The students at the nearby schools, a block Diamond Head, used it for their athletic activities.
Roosevelt High School’s temporary location
President Theodore Roosevelt High School was created in 1930 in the former Normal School building. It was the first English standard high school in the state, and students had to pass a test to enroll.
About 350 students were expected, but 640 showed up for grades 7-12. Principal Clyde Crawford said it was likely to grow to 1,500 by 1933.
“The school of today must meet the needs of a changed civilization,” Crawford told an assembly of parents and students.
Transportation, mechanization and the radio were making life more complex. “No longer does a child do chores in the morning and walk one or two miles to school.”
The student’s world is bigger, and the school must change with civilization. “The school of today is no longer the little red two-room schoolhouse of the past.”
Roosevelt students found the former Normal School building was termite-ridden. At times they had to be rushed out of collapsing classrooms and instructed outside beneath the shade of trees, wrote Peggy Hodge, who was voted Most Popular in the Class of ’32.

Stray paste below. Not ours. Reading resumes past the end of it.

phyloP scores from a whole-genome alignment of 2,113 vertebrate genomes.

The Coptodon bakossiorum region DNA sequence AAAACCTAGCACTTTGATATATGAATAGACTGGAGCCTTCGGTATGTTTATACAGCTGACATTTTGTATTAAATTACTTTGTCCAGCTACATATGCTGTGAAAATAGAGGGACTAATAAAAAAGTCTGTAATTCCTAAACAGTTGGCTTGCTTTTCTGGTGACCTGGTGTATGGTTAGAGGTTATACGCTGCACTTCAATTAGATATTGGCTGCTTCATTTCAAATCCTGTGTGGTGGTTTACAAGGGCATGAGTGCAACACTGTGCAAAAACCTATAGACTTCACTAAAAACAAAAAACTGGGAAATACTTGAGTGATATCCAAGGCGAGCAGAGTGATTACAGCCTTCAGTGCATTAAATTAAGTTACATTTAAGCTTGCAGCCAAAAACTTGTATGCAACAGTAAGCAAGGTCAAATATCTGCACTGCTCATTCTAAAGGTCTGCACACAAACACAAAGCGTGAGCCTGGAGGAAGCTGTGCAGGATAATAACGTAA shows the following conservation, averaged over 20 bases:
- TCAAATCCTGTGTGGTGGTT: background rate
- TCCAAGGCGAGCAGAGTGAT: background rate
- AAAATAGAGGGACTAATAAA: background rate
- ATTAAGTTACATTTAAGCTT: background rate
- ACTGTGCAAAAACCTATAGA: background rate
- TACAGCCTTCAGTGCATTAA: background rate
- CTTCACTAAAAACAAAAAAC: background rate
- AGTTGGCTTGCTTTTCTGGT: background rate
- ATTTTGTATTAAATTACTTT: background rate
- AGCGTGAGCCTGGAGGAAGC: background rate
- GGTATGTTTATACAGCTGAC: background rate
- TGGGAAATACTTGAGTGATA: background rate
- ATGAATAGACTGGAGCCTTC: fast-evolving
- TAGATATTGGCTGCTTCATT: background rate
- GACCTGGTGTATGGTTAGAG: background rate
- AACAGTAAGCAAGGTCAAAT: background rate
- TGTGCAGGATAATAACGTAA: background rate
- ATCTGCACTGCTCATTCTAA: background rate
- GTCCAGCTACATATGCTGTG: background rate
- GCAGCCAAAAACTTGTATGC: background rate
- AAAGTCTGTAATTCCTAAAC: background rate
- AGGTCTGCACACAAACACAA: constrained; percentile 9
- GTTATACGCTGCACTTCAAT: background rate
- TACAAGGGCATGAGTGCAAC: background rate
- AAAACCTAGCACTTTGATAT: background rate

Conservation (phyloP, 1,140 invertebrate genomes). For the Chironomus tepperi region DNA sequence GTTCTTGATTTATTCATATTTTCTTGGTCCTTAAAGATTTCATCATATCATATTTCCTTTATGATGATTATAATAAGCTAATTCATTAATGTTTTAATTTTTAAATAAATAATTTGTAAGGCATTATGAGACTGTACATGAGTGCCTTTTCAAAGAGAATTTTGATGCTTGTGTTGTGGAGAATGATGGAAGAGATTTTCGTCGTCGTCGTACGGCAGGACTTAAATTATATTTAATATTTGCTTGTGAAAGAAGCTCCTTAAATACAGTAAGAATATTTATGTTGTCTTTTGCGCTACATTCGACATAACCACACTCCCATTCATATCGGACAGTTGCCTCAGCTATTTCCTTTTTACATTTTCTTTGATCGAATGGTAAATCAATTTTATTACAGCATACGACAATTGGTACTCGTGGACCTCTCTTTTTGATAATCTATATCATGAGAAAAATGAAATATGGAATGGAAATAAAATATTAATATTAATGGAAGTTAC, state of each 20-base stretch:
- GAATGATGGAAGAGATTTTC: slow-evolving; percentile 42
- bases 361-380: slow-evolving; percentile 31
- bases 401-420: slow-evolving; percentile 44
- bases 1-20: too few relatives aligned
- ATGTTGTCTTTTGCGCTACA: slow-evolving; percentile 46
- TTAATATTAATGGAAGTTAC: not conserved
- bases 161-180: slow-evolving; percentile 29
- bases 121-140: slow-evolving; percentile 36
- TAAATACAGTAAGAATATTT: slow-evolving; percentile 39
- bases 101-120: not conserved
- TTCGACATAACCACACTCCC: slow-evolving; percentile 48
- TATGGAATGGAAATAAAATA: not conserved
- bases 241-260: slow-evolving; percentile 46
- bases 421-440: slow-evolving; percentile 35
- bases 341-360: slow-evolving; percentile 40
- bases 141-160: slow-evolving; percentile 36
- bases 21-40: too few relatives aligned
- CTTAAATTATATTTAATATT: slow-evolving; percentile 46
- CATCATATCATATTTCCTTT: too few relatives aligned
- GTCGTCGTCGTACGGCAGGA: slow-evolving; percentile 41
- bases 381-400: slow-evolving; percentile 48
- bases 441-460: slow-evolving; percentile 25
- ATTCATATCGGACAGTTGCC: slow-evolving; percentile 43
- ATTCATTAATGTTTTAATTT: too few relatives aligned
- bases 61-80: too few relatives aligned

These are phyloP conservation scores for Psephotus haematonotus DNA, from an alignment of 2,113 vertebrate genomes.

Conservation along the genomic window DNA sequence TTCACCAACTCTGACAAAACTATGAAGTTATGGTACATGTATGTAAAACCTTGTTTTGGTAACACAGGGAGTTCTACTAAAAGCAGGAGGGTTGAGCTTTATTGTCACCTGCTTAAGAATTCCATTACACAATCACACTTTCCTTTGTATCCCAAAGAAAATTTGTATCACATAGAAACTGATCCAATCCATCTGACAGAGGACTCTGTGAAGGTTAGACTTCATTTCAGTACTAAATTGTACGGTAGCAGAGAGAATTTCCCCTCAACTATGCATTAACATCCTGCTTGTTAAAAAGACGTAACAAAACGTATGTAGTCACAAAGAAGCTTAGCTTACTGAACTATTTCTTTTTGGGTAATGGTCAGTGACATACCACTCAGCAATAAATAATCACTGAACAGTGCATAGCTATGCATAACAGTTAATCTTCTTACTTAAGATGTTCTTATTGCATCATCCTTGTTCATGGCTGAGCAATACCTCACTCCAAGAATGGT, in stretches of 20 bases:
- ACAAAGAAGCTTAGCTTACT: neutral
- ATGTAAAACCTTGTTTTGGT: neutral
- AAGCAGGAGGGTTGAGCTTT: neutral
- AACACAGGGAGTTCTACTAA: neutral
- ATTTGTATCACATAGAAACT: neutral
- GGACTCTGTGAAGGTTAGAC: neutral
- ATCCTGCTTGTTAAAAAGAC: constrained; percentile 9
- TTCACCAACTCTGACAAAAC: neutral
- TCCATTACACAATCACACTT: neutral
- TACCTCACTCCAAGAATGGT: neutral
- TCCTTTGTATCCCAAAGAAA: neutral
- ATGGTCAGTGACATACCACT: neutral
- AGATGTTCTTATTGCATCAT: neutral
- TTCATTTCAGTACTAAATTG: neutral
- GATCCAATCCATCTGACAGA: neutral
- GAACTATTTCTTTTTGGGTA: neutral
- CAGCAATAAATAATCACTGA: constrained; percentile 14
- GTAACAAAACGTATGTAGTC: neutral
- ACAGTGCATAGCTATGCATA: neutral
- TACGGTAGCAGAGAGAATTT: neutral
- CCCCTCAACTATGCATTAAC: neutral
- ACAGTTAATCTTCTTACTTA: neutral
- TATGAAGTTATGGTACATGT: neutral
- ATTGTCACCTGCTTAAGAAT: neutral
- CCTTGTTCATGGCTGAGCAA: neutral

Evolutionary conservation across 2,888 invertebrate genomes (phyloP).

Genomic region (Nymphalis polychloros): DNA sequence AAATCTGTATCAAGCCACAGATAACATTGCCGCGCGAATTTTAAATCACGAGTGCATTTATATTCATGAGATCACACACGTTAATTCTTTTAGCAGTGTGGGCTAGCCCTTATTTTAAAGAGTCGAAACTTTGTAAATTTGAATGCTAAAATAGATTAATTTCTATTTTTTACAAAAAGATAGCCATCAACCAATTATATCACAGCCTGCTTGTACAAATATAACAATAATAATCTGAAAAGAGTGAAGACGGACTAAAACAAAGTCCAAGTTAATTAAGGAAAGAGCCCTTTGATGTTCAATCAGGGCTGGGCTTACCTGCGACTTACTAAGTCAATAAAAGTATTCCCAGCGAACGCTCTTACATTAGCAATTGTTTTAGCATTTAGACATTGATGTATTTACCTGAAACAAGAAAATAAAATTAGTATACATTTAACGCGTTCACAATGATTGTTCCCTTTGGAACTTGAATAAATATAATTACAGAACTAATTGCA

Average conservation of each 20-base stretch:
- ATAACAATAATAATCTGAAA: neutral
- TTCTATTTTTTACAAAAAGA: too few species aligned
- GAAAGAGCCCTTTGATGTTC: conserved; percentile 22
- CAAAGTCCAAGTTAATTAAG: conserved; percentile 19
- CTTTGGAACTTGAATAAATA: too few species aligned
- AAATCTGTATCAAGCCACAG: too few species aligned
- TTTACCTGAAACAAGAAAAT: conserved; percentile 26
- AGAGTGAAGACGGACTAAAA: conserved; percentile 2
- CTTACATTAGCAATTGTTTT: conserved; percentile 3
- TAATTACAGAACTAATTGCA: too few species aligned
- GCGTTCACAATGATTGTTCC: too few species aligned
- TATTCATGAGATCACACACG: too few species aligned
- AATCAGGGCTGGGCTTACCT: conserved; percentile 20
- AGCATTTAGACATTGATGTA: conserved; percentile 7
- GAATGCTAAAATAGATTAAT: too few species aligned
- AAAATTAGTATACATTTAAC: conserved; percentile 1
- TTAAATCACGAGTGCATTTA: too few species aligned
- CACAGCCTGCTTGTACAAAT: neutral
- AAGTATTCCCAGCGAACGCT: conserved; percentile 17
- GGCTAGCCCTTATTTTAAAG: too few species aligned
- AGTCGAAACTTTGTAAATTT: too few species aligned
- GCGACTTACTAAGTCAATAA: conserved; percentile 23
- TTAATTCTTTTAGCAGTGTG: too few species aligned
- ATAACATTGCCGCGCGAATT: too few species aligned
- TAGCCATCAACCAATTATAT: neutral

Dances were held in the crumbling auditorium upstairs with music from records played on a hand- cranked Victrola, Hodge recalled.
Graduation was at the First Methodist Church on Beretania Street. The girls wore long gowns of pastel organdy with white gloves and long carnation lei. The boys wore dress suits.
“The graduates of the class of 1932 never entered the new Roosevelt building, never had a football field or decent classrooms, but seemed to do all right in spite of it all,” Hodge concluded.
Roosevelt High moves to its current location
Planners began building a new campus for the growing school almost immediately. By the fall of 1932, the first building was ready.
The current campus had been the Lunalilo Home, which was built in 1883, ironically with stone taken from the Punchbowl Quarry. The home for aging Hawaiians moved to Koko Head in 1928.